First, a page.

• At the 169th Meeting of the Acoustical Society of America, a special session: Acoustofluidics: Interaction of Acoustics and Fluid Dynamic Phenomena Cochaired by Charles Thompson and Max Denis convened. The topics included Acoustic tweezers, steady streaming, and surface acoustic wave microfluidics. The following were invited Speakers: James Friend (University of California-San Diego, La Jolla, CA), Tony Jun Huang (The Pennsylvania State University, University Park, PA), Sadhal Satwindar (University of Southern California, Los Angeles, CA), Charles Thompson (University of Massachusetts Lowell, Lowell, MA), Siew-Wan OHL (Institute of High Performance Computing, Fusionopolis Way, Singapore).


CACT faculty and students are engaged in various mentoring activities and programs.  Back in 1998, Prof. Charles Thompson received the Presidential Award for Excellence in  Science, Mathematics and Engineering Mentoring from President Clinton.  Our students have been involved in many mentoring activities through the years.  In 2018, the Research, Academics and Mentoring Pathways (RAMP) to Success summer bridge program was created. Take a look
Proceedings of AT&T/UMASS Conference highlighting the role mentoring as applied in AT&T and Bell Labs doctoral fellowship programs on their 25th anniversary. Mentoring for success
A history and assessment of AT&T Labs Ph.D Fellowship programs:1972-2002
The AT&T Labs Ph.D Fellowship -35 years of mentoring women and underrepresented minorities- an update

Books Published

  • Probability and Random Processes (V. Krishnan with contribution from K. Chandra, Wiley)
    • This book examines the topics of applied mathematical functions to problems that engineers and researchers solve daily in the course of their work. The text covers set theory, combinatorics, random variables, discrete and continuous probability, distribution functions, convergence of random variables, computer generation of random variates, random processes and stationarity concepts with associated autocovariance and cross covariance functions, estimation theory and Wiener and Kalman filtering ending with two applications of probabilistic methods. Probability tables with nine decimal place accuracy and graphical Fourier transform tables are included for quick reference. The author facilitates understanding of probability concepts for both students and practitioners by presenting over 450 carefully detailed figures and illustrations, and over 350 examples with every step explained clearly and some with multiple solutions.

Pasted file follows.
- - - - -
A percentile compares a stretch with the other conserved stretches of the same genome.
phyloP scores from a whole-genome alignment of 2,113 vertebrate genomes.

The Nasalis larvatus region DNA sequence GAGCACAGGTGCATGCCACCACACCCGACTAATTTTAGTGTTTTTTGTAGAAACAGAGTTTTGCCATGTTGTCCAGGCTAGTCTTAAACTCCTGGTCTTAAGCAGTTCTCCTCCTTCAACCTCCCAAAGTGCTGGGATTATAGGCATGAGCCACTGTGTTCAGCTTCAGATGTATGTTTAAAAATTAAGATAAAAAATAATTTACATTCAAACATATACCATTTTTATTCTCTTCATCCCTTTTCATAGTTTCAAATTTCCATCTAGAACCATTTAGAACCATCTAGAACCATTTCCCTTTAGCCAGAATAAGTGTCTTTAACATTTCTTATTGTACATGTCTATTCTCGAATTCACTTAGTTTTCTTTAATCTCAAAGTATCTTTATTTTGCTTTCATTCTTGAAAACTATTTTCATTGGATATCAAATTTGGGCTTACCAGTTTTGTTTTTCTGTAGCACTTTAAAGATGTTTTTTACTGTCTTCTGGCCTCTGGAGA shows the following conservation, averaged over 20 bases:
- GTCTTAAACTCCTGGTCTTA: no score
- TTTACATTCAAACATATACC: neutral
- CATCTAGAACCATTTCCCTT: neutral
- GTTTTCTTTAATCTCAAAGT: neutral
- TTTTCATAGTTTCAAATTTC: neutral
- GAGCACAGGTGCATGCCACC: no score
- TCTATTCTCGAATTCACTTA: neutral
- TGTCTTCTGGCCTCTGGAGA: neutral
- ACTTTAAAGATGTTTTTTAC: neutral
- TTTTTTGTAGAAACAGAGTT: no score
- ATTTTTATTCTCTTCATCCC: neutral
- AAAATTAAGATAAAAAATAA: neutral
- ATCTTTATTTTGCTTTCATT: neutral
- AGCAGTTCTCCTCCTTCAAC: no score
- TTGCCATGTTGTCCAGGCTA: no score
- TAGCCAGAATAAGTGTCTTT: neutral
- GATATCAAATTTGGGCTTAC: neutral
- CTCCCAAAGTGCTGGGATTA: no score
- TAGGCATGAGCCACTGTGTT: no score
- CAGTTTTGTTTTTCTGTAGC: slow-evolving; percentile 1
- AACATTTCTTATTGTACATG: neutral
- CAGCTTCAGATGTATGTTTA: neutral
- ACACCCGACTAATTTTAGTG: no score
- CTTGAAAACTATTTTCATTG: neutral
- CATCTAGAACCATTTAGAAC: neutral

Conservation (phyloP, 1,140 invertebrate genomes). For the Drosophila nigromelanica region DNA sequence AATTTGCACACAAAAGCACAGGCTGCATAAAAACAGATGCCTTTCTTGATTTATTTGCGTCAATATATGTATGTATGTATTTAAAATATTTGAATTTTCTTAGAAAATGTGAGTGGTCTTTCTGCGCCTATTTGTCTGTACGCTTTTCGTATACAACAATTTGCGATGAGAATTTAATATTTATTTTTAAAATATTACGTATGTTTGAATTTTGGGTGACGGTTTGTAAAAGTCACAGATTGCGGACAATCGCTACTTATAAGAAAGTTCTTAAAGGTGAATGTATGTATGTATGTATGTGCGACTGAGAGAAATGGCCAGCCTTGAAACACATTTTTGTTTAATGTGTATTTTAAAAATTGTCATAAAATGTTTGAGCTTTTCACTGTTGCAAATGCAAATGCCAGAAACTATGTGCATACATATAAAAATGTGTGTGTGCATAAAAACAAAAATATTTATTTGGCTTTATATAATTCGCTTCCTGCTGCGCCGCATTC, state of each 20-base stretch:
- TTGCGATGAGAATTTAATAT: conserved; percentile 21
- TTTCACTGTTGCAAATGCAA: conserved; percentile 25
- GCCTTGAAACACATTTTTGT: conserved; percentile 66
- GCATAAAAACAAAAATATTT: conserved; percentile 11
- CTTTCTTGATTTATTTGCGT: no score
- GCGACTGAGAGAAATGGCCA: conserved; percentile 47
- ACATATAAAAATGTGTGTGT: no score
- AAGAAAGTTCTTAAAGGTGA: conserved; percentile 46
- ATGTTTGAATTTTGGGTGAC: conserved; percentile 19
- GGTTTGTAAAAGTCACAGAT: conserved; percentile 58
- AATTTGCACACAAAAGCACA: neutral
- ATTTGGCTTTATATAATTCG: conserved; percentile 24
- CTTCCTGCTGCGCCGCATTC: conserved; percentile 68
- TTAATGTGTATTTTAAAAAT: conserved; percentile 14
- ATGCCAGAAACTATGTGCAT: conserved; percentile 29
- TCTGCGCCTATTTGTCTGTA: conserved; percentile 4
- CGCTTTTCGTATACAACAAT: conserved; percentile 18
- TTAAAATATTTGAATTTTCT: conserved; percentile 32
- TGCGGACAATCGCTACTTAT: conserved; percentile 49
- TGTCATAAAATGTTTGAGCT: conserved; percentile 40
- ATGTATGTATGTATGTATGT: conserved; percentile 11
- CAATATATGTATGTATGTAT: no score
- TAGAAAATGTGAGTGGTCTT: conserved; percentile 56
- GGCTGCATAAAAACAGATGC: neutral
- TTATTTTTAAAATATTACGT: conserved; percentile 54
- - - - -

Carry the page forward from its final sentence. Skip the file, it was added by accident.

• Linear and Nonlinear Control of Small-Scale Unmanned Helicopters (Raptis and Valavanis, Springer)
    • Helicopters are underactuated, highly nonlinear systems with significant dynamic coupling that needs to be considered and accounted for, during controller design and implementation. Most reliable mathematical tools for analysis of control systems relate to modern control theory. Modern control techniques are modeled-based since the controller architecture depends on the dynamic representation of the system to be controlled. Therefore, the flight controller design problem is tightly connected with the helicopter modeling.This book provides a step-by-step methodology for designing, evaluating and implementing efficient flight controllers for small-scale helicopters.
  • Nonlinear Filtering and Smoothing: An Introduction to Martingales, Stochastic Integrals, and Estimation (V. Krishnan, Dover Books) 
    • For graduate students in engineering and finance with basic knowledge of probability theory, this volume is designed to give a concise understanding of martingales, stochastic integrals, and estimation. It emphasizes applications. Many theorems feature heuristic proofs; others include rigorous proofs to reinforce physical understanding. Numerous end-of-chapter problems enhance the book’s practical value.After introducing the basic measure-theoretic concepts of probability and stochastic processes, the text examines martingales, square integrable martingales, and stopping times. Considerations of white noise and white-noise integrals are followed by examinations of stochastic integrals and stochastic differential equations, as well as the associated Ito calculus and its extensions. After defining the Stratonovich integral, the text derives the correction terms needed for computational purposes to convert the Ito stochastic differential equation to the Stratonovich form. Additional chapters contain the derivation of the optimal nonlinear filtering representation, discuss how the Kalman filter stands as a special case of the general nonlinear filtering representation, apply the nonlinear filtering representations to a class of fault-detection problems, and discuss several optimal smoothing representations.
  • Linear Systems Properties: A Quick Reference (V. Krishnan, Dover Books) 
    • This pocket book serves as an immediate reference for the various formulae encountered in linear systems, control systems, probability, communication engineering, signal processing, quantum mechanics, and electromagnetic field theory. It includes novel results on complex convolutions; clearly explains real and complex matrix differentiation methods; provides an unusual amount of orthogonal functions; and presents properties of Fourier series, Fourier transforms, Hilbert transforms, Laplace transforms, and z-transforms. Singular value decomposition techniques for matrix inversion are also clearly presented. 

Partnerships with Industry and US Air Force (2017-2018)

  • CACT faculty, graduate students and post-doc partner with National Security Information Associates at Oak Ridge, TN on the Command and Control Display Equipment Requirements Specification for the Force Protection / Integrated Base Defense Security System program office in the Air Force Life Cycle Management Center at Hanscom Air Force Base.